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General Motors Puts the Brakes on Cruise Origin Robotaxi

General Motors (GM) is halting production of its Origin self-driving shuttles for Cruise, its autonomous driving technology unit, following a directive from California authorities to cease operations after a recent pedestrian incident in downtown San Francisco. This development was first reported by Forbes, referencing statements made by Cruise CEO, CTO, and co-founder Kyle Vogt during an all-hands meeting with company employees.

According to Vogt, Cruise has already manufactured hundreds of Origin vehicles in collaboration with GM, and he asserted that this quantity is sufficient for the immediate future when production resumes. In response to the situation, GM stated via email that it is “finishing production on a small number of pre-commercial vehicles and after that, plan to temporarily pause production.”

The recent setback stems from an October pedestrian crash involving one of Cruise’s autonomous vehicles in San Francisco, prompting the California Department of Motor Vehicles (DMV) to deem Cruise’s vehicles “not safe for the public’s operation.” The DMV accused the company of providing misleading information regarding the safety of its autonomous technology. In the wake of the incident, Cruise opted to voluntarily suspend its U.S. testing operations as it conducts a comprehensive safety evaluation of its autonomous vehicle technology.

Cruise had achieved a significant milestone in June 2021 when it became the first company to receive a permit from California’s Public Utilities Commission for providing passenger test rides in self-driving vehicles without a safety driver present. However, this progress came to a standstill as state regulators assessed the safety implications of the technology following the pedestrian collision.

The California DMV, responsible for regulating autonomous vehicle deployments in the state, not only halted Cruise’s operations but also emphasized that the company, along with its autonomous vehicles, posed a safety risk. This move had a substantial impact on Cruise, which, along with Waymo, Mercedes-Benz, and Nuro, was one of only four entities granted a permit by the California DMV to deploy autonomous vehicles on public roads.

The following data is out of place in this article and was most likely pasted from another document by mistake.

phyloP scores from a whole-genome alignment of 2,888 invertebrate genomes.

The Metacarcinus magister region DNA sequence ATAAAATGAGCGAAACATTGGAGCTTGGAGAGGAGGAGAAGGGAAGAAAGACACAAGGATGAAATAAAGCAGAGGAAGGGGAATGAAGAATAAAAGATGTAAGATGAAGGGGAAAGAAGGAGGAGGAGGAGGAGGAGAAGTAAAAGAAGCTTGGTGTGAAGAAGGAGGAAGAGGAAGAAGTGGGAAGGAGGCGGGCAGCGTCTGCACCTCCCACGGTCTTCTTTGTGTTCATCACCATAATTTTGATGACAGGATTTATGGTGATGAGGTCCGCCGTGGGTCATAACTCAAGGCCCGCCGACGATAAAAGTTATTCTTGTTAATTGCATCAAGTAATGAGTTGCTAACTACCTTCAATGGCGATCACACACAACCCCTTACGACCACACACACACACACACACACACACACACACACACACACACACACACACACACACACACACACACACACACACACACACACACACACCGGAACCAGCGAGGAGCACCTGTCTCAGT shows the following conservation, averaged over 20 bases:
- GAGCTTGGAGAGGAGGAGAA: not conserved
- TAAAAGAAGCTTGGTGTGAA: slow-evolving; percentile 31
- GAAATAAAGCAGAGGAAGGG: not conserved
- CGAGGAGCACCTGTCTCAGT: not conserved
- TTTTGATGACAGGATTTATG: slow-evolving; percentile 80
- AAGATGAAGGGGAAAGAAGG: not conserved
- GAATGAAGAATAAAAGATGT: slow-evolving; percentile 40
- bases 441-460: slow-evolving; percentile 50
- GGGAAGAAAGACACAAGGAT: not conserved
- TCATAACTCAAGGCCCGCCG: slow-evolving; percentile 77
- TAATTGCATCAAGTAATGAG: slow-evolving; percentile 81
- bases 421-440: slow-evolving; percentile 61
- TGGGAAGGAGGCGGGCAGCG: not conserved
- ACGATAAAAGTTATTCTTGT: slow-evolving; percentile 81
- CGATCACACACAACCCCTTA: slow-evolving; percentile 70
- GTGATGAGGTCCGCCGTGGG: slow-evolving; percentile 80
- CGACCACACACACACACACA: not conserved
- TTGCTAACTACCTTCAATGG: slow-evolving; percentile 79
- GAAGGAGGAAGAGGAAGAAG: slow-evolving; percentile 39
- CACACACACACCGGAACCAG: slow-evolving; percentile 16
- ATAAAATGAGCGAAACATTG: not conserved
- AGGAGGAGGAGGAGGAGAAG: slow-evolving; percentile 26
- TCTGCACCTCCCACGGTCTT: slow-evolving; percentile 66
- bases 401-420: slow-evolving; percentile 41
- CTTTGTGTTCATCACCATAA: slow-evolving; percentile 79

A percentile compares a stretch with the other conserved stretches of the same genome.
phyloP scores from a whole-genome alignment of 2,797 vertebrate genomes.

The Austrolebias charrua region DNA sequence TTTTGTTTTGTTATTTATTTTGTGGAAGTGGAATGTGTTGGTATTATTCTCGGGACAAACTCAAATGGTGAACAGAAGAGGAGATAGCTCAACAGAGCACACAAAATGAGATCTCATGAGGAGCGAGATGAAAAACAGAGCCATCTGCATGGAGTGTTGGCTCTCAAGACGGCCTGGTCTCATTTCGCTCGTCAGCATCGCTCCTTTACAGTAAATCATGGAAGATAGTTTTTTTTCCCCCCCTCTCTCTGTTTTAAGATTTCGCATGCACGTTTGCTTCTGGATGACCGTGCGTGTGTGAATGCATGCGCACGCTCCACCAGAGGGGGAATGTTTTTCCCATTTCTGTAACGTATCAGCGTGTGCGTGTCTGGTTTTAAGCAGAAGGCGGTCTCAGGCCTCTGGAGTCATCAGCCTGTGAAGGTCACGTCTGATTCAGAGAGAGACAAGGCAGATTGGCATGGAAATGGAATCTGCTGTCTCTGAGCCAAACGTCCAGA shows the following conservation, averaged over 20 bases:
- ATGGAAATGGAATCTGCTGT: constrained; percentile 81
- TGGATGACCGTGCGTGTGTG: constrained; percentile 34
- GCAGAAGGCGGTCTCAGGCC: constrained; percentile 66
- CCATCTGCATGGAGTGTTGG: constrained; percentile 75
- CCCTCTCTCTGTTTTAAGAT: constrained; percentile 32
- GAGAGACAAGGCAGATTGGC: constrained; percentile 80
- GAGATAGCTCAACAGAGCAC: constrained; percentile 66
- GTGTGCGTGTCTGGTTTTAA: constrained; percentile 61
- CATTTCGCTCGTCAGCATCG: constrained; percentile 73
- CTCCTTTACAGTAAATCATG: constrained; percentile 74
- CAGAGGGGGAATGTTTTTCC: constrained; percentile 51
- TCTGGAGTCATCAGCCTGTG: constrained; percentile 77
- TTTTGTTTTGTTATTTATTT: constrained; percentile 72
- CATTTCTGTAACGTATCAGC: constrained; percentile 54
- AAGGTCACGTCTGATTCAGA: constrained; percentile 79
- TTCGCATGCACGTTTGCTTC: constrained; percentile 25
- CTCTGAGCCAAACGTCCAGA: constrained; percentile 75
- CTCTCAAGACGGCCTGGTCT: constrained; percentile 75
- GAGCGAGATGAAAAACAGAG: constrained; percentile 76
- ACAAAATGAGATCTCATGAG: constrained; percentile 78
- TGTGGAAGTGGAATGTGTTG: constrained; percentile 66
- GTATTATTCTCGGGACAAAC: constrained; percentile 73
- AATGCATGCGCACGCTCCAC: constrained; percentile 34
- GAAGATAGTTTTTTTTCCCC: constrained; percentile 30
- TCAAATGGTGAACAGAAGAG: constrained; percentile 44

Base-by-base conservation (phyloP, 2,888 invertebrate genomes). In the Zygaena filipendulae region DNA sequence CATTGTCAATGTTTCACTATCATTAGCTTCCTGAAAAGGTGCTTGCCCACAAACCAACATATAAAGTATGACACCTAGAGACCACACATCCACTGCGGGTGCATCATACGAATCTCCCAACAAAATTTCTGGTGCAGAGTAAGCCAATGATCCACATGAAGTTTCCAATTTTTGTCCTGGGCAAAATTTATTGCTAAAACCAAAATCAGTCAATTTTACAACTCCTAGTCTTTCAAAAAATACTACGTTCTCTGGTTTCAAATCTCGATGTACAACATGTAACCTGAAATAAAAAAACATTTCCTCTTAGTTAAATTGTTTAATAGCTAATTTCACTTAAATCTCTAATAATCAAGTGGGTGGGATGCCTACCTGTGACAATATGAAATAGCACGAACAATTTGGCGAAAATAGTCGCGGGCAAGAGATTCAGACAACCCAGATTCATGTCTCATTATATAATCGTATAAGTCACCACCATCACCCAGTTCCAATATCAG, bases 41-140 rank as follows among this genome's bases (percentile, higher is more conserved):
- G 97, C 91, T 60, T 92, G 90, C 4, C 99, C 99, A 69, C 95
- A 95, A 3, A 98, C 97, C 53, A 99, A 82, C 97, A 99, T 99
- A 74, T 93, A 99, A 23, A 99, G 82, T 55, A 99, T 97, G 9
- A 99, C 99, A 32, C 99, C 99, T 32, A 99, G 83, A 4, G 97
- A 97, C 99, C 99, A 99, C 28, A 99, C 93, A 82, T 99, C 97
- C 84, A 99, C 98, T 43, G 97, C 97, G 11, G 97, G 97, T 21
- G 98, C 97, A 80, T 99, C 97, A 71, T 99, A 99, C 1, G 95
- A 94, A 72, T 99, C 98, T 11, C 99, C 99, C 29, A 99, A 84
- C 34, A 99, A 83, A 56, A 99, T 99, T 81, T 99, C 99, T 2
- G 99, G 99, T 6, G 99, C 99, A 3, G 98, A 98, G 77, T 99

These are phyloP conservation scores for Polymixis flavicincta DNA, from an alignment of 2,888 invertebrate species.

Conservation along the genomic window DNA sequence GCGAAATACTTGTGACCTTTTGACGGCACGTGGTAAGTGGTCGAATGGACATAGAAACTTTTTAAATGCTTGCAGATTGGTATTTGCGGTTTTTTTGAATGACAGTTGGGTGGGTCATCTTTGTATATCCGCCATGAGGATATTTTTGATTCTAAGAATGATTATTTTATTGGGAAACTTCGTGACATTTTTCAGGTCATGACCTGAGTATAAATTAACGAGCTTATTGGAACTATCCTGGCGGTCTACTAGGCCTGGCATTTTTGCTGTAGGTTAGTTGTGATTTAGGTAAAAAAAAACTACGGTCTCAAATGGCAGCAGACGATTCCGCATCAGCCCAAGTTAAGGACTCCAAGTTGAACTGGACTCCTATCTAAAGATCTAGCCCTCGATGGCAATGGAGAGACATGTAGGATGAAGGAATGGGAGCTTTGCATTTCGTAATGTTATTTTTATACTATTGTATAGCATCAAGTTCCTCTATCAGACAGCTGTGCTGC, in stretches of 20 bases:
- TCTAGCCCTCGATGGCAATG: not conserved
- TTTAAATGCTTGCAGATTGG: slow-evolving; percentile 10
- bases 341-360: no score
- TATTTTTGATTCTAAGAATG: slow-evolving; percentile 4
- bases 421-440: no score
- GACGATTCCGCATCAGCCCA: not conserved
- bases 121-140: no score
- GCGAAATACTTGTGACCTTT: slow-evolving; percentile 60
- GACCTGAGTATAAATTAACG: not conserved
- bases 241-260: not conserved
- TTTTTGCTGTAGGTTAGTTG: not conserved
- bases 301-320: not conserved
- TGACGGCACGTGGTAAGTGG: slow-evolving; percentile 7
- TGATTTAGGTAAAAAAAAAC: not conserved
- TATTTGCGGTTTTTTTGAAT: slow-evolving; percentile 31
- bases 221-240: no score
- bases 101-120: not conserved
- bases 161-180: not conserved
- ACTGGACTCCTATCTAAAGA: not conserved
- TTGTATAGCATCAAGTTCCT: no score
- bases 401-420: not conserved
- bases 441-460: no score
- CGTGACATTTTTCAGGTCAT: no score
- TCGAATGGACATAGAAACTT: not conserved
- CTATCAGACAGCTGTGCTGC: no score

Cruise had been actively testing its self-driving vehicles on San Francisco’s public roads for several years, with the aim of launching an autonomous ride-hailing service featuring a fleet of self-driving Chevy Bolt EVs. The company had ambitious plans to incorporate multi-passenger Origin shuttles into its fleet, intending to deploy 5,000 of these shuttles nationwide as part of Cruise’s expansion strategy for its ride-hailing service.

GM’s involvement with Cruise dates back to 2016 when the automaker invested approximately $1 billion in the autonomous driving technology company. This strategic investment was intended, in part, to catalyze GM’s own advancements in self-driving technology. More recently, in March 2022, GM acquired SoftBank’s $2.1 billion stake in Cruise, further solidifying its commitment to autonomous driving technology.

As Cruise navigates the challenges arising from the recent regulatory scrutiny and the temporary suspension of its operations, the autonomous driving sector is reminded of the ongoing complexities and safety considerations inherent in deploying self-driving vehicles on public roads. The outcome of Cruise’s safety evaluation and its ability to address regulatory concerns will likely shape the future trajectory of autonomous vehicle deployments, not only in California but potentially nationwide.

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